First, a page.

Maize (Zea mays L.) is a widely cultivated crop in South Africa and forms the main food crop of thousands of rural communities in the country. In order to improve food and nutrition security for marginalised communities, there is need to develop numerous elite quality protein maize (QPM) varieties. The success of a breeding programme is dependent on the existence of molecular variability among the germplasm. The diversity within 45 QPM inbred lines was evaluated using simple sequence repeat markers. Twenty seven simple sequence repeat primers amplified a total of 112 fragments among the inbred lines. The mean polymorphism information content was 0.48, with an average of 4.32 alleles per locus. Cluster analysis using Rogers (1972) genetic distance partitioned the inbred lines into two major clusters with four and nine sub-clusters each. The minimum genetic distances was 0.13 between CIM12 and CIM13, the average genetic distance was 0.32 and the maximum was 0.46. Cross combinations between QS1 and CIM19 and those between QS22 and CIM18 can potentially give substantial heterosis because of the moderate (0.46) genetic distances that were found between them. Hybrids between these parental lines need to be generated and evaluated in yield trials.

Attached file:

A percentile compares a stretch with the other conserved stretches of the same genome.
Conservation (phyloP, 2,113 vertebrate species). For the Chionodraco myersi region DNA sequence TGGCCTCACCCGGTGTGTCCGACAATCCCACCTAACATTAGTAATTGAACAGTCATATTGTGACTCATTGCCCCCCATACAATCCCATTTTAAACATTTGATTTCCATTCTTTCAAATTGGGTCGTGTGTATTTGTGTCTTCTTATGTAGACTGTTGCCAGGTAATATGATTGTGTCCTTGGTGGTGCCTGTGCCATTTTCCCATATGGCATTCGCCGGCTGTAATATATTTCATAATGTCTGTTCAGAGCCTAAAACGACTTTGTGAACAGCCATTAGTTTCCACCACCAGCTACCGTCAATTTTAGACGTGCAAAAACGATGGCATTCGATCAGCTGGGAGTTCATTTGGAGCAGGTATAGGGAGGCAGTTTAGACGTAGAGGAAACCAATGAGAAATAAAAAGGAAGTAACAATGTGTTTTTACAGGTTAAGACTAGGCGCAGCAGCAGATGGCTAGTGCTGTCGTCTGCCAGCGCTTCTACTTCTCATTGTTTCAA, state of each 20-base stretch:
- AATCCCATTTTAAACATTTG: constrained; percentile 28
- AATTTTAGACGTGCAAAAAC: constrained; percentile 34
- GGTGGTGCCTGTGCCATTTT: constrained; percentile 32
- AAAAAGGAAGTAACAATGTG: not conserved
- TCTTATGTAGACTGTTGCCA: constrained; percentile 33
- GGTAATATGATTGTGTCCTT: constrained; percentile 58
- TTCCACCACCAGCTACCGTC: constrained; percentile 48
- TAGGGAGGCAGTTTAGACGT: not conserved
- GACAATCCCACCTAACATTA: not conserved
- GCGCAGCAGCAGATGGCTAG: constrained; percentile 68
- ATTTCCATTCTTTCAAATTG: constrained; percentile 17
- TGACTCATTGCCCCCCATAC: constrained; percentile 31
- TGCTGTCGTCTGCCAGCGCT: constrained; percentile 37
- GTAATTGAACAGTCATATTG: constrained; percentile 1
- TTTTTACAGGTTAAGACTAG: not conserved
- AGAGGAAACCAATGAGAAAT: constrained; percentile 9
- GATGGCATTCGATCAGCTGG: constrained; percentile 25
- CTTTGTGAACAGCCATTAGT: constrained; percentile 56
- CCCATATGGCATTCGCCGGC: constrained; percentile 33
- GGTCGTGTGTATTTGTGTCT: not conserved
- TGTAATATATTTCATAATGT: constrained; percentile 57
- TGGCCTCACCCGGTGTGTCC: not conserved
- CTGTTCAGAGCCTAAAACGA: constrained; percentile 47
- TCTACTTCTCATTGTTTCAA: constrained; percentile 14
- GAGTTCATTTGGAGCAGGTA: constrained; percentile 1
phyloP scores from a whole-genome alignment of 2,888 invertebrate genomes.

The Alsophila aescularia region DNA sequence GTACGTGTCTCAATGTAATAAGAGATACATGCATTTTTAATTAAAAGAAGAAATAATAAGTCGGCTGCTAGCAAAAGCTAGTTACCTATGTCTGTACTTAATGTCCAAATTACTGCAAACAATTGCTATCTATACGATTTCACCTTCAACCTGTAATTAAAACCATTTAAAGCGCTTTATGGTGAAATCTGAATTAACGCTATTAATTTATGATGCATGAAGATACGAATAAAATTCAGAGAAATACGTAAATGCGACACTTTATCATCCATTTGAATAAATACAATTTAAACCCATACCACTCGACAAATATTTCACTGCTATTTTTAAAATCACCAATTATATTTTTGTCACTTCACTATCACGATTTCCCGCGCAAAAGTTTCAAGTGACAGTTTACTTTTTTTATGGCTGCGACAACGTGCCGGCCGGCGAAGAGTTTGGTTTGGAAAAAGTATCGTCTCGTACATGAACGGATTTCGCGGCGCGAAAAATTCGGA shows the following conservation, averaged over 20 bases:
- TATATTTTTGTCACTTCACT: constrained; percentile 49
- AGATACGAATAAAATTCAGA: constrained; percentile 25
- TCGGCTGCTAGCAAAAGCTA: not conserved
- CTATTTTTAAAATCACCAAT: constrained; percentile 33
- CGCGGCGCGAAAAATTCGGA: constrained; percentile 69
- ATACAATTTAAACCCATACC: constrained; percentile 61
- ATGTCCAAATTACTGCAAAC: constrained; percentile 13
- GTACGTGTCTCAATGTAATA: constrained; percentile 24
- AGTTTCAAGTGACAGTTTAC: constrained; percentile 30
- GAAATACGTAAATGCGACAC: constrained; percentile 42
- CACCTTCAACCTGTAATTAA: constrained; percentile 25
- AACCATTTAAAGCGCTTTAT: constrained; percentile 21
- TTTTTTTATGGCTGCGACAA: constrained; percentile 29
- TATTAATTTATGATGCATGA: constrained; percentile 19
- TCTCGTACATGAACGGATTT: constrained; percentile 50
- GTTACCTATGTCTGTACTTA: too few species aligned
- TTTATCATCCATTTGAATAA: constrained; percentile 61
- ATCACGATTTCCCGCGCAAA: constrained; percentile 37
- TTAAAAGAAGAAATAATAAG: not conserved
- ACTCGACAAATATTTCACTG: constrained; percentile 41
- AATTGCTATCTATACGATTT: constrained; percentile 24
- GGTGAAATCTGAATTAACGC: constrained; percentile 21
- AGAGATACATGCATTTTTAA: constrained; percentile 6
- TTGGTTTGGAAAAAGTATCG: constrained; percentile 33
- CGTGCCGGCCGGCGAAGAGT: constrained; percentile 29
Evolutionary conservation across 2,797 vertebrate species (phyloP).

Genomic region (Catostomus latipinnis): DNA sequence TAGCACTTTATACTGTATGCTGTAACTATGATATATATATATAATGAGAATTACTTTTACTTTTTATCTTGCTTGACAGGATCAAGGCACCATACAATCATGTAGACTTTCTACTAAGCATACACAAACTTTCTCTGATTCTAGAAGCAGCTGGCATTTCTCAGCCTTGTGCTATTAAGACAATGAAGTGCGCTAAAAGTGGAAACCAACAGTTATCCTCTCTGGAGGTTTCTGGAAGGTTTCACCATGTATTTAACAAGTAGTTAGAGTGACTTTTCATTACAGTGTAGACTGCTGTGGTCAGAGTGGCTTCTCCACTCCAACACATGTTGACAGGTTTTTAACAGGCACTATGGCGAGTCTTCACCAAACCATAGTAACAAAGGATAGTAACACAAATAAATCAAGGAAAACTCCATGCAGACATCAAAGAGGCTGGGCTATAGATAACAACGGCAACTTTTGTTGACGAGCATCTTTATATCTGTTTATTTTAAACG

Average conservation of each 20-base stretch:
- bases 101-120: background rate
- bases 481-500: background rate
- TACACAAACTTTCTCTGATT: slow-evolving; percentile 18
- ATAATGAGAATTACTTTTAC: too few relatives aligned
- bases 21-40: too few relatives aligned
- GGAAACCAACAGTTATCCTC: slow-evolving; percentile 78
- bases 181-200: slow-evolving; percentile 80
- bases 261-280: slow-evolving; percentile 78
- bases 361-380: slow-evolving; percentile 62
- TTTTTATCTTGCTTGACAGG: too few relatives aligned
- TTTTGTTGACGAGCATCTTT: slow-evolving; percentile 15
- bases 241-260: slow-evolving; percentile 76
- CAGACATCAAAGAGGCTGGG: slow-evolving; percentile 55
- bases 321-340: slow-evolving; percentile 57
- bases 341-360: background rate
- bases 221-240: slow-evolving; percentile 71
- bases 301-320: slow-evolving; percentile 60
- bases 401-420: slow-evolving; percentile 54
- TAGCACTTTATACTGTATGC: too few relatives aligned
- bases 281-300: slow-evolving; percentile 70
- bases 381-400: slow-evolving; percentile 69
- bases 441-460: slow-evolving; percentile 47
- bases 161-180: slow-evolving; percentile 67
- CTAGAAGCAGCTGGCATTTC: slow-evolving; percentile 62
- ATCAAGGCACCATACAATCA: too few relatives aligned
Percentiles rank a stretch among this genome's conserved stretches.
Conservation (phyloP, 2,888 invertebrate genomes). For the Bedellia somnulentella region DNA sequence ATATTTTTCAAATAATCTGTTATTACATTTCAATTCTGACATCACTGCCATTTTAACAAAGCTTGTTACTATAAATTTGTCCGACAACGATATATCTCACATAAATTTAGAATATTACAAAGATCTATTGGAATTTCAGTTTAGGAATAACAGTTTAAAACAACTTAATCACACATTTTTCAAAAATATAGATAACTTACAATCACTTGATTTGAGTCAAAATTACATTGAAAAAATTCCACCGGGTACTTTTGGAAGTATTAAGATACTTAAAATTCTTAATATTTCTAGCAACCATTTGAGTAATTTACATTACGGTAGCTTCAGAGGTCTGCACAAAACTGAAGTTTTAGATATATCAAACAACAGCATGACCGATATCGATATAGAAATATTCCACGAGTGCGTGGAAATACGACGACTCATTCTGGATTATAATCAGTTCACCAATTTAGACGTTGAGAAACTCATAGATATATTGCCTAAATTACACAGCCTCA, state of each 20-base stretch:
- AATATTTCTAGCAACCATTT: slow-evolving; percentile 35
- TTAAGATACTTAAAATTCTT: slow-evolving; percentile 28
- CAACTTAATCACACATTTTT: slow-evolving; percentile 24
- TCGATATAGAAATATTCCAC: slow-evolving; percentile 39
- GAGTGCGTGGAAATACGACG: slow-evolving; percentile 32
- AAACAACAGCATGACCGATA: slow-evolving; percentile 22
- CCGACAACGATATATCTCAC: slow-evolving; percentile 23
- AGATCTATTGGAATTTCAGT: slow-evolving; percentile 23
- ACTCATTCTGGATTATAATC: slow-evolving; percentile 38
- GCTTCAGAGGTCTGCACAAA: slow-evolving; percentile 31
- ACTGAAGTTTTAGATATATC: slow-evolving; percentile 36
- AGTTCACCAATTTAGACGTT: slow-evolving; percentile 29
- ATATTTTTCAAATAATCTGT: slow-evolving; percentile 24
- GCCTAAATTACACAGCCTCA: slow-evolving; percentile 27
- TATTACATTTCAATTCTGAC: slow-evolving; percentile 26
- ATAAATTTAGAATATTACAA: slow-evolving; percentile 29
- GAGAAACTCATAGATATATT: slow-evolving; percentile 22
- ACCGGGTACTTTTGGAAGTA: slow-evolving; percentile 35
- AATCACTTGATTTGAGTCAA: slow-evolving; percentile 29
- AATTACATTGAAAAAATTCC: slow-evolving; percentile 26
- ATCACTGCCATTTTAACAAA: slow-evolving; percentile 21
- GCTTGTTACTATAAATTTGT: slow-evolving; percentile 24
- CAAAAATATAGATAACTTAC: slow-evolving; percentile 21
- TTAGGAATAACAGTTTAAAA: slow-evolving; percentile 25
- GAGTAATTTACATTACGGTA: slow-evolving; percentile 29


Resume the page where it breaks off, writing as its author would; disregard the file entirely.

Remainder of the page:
Key words: Quality protein maize, diversity, inbred lines.
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